“Nessus accursed by the gods, whose inex’rable nemesis, Zeus’ son,
Now has been set on his prey. Fate’s cold hand rests on your shoulder,
Rests too firmly on Heracles’ arm. Both carry a poison,
Venomous, fatal and fell. Both bring pain, torturous ag’ny,
Death to the other at last. This boon is the prize for your vile sins.”
Pythia, Becoming Jason, Chapter 58
The centaur skulked in the dense undergrowth of the wood, his overpowering stench masked by the apple blossom pendulously cladding the trees around him. A gentle zephyr wafted through the glade, the bright Mounychion sunlight playing with the shadows. Though it was still just after dawn, the air beyond the western edge of the glade, down by the River Evenus was already warm. But here in the shade of the dense blossom and foliage it was chilly. The centaur shivered from the coldness of the breeze blowing through his thinning grey pelt, not from any shame at the atrocities he was about to perpetrate. He was Nessus, child of Ixion’s rape of Nephele: he had no shame; atrocities and barbarity were the birthright of his clan. His clan. He felt a hint of sadness overwhelmed by a torrent of hatred and anger at the thought. His clan, who were all dead, slaughtered by the stinking humans, their fetid claims of civilisation putrefied in the acid of their actions. His clan was now one. He alone, the last centaur. That unnatural abomination – Cheiron – who could not even die properly, he did not count as a centaur. No, it was just him. Lonely. Alone. Disgusted. Disgusting. Hated. Hating. But he would have his revenge on the uncivilised humans.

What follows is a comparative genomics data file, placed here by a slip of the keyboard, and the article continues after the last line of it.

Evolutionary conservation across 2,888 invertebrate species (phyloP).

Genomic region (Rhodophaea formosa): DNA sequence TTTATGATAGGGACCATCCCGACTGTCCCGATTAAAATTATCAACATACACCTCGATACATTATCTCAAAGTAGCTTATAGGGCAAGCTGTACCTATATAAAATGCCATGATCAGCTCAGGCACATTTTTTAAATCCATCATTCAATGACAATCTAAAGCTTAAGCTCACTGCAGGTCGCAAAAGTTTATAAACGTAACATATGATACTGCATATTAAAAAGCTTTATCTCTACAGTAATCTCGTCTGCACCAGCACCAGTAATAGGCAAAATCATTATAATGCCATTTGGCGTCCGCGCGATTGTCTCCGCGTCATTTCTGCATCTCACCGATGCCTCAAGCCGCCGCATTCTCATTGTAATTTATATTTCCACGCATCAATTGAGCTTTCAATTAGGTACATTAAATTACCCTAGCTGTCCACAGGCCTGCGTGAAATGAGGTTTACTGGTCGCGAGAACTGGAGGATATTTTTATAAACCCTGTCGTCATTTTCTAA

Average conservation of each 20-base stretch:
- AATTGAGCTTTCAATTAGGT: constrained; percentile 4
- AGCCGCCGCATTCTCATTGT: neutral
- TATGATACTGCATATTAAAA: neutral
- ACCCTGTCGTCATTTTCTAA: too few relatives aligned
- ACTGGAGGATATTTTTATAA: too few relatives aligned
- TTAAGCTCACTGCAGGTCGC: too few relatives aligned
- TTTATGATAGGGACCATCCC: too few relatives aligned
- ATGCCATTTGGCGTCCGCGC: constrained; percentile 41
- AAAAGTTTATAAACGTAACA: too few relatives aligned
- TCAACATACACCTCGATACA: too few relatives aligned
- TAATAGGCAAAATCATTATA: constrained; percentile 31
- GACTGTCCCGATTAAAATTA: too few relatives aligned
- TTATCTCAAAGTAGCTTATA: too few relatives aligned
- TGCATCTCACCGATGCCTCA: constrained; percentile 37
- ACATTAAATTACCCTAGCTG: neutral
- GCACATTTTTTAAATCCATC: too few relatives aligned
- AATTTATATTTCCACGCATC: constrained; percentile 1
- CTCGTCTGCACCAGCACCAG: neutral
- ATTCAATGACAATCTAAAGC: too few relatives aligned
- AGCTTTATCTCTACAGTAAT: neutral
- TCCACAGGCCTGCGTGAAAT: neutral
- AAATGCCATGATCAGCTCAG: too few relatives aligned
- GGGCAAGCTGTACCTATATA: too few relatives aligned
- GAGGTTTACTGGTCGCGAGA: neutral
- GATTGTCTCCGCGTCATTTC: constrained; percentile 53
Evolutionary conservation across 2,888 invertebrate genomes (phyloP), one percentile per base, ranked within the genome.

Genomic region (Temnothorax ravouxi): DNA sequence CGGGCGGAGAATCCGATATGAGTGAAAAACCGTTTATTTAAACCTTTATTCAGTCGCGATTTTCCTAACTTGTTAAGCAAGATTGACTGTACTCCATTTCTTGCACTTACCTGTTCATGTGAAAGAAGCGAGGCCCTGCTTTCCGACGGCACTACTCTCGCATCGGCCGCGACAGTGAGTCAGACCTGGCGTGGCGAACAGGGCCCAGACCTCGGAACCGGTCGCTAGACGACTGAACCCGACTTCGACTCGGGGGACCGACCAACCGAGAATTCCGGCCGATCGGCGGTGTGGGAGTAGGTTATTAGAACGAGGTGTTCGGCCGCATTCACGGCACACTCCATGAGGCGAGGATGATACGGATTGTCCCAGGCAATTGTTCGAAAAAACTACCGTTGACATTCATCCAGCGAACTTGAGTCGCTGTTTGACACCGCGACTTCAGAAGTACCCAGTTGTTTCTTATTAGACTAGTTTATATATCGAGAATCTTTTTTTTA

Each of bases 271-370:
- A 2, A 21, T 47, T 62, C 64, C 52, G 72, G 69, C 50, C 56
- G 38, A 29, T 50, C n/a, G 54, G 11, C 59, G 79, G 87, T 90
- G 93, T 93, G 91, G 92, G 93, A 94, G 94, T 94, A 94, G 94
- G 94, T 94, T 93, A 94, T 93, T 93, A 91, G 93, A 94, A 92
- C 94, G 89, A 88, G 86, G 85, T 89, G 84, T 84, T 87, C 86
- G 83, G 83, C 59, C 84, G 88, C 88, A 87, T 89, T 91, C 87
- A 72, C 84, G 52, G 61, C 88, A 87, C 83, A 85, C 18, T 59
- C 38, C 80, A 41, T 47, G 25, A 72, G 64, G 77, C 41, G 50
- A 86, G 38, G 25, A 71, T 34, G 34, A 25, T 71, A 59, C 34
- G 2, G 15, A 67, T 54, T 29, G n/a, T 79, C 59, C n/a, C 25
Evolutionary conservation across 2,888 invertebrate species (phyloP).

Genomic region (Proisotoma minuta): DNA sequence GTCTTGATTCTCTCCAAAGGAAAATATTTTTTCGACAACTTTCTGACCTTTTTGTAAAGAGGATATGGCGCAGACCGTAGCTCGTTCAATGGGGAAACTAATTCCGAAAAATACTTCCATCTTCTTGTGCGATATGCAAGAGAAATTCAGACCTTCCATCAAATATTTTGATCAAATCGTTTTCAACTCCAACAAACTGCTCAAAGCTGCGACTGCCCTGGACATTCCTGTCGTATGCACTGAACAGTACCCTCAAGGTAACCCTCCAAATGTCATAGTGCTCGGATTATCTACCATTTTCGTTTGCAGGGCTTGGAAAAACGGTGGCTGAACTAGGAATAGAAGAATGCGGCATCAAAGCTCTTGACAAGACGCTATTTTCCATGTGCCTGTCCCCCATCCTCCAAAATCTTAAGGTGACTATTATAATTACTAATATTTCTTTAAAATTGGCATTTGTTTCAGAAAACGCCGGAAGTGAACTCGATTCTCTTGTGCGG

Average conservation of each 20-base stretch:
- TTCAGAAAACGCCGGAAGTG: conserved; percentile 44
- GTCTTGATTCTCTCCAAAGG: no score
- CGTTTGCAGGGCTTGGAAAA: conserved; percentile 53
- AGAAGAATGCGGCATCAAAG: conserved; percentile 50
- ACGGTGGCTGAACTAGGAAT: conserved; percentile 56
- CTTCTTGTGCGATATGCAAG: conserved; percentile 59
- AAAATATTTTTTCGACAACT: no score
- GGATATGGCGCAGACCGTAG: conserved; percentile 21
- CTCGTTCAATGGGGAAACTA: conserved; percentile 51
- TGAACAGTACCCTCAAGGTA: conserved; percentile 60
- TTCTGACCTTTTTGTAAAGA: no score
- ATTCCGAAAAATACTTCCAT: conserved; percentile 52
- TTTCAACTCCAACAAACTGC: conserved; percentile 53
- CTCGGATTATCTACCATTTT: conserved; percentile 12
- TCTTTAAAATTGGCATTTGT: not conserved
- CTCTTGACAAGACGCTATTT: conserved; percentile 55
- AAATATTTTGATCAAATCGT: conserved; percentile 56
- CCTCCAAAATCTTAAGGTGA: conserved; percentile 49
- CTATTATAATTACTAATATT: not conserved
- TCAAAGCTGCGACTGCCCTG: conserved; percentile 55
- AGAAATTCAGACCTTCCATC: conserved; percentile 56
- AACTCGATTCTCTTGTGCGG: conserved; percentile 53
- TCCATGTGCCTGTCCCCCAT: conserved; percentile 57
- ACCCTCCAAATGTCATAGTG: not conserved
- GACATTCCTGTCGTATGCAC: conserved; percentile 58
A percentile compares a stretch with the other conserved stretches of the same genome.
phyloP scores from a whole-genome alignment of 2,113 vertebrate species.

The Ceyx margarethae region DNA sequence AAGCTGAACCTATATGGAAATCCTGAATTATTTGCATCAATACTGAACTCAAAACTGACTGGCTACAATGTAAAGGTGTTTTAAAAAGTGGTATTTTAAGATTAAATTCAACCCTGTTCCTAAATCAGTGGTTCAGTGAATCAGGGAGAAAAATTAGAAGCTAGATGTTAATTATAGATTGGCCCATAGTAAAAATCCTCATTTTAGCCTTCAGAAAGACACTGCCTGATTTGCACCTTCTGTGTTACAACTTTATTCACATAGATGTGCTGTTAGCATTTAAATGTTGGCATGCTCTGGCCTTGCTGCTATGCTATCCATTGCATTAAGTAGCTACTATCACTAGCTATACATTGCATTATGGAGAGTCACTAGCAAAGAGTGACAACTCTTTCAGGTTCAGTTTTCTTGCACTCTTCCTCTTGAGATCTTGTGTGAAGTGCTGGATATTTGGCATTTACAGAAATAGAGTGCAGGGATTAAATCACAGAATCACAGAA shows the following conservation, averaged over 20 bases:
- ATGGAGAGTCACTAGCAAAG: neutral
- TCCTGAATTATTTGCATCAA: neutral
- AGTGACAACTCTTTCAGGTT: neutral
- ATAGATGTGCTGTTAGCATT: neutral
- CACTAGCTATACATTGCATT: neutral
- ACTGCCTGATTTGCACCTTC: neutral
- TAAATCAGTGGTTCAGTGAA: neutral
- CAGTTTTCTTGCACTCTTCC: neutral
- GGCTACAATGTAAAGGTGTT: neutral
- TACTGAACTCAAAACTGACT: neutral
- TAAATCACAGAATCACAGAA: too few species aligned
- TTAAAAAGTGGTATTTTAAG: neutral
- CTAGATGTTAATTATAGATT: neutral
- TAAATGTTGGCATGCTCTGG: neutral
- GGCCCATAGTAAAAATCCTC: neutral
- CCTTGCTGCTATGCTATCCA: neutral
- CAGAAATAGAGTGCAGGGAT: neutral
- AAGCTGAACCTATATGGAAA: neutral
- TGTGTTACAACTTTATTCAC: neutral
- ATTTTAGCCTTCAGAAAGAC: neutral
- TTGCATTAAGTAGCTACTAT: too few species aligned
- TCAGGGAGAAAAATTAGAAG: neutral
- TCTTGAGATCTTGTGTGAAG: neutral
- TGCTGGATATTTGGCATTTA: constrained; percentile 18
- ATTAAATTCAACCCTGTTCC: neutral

Finally the ferryman came into view. He was whistling jocularly. The pleasant sound grated in Nessus’ ears and steeled his heart still further. The agonising moments during which Nessus had to endure that strident cacophony seemed to last forever until the ignorant fool came into range. Almost too soon Nessus galloped from the bushes, snarling through a filthy white beard. Though nearly sixty years of age he was more than a match for the young ferryman, on top of him before he could react. The poor man gaped at the rabid centaur through terrified, shocked eyes, his last vision being the centaur’s hooves as they dashed his face. The force of the assault shattered the poor man’s jaw, nose and skull, blood pouring from the split skin as he lay in the grass. Whether or not the centaur realised the ferryman was dead, he continued to beat the corpse’s body with his hooves. When the centaur’s fury was sated, his atrocities escalated. With calm, cold deliberation Nessus breakfasted on his victim’s flesh, caring naught for its pitiful soul. He rent the clothes from the body with bloodstained hands. He tore at the carcass, though there was scant meat upon it. This was not about the beast’s last meal. This was about an outcast defiling the world.
Finally, when at last the corpse was completely naked, its body ripped apart, the centaur discarded his prey like it was a worthless criminal, carrion for the vultures in wild dogs. Though to anyone foolish enough to pass by Nessus had demonstrated little concern, the body was well concealed in the deep undergrowth on the eastern bank of the River Evenus, a deliberate action. This was merely the beginning, by no means the culmination of the abominations he planned for today.
Copyright Paul S. Withers © 2010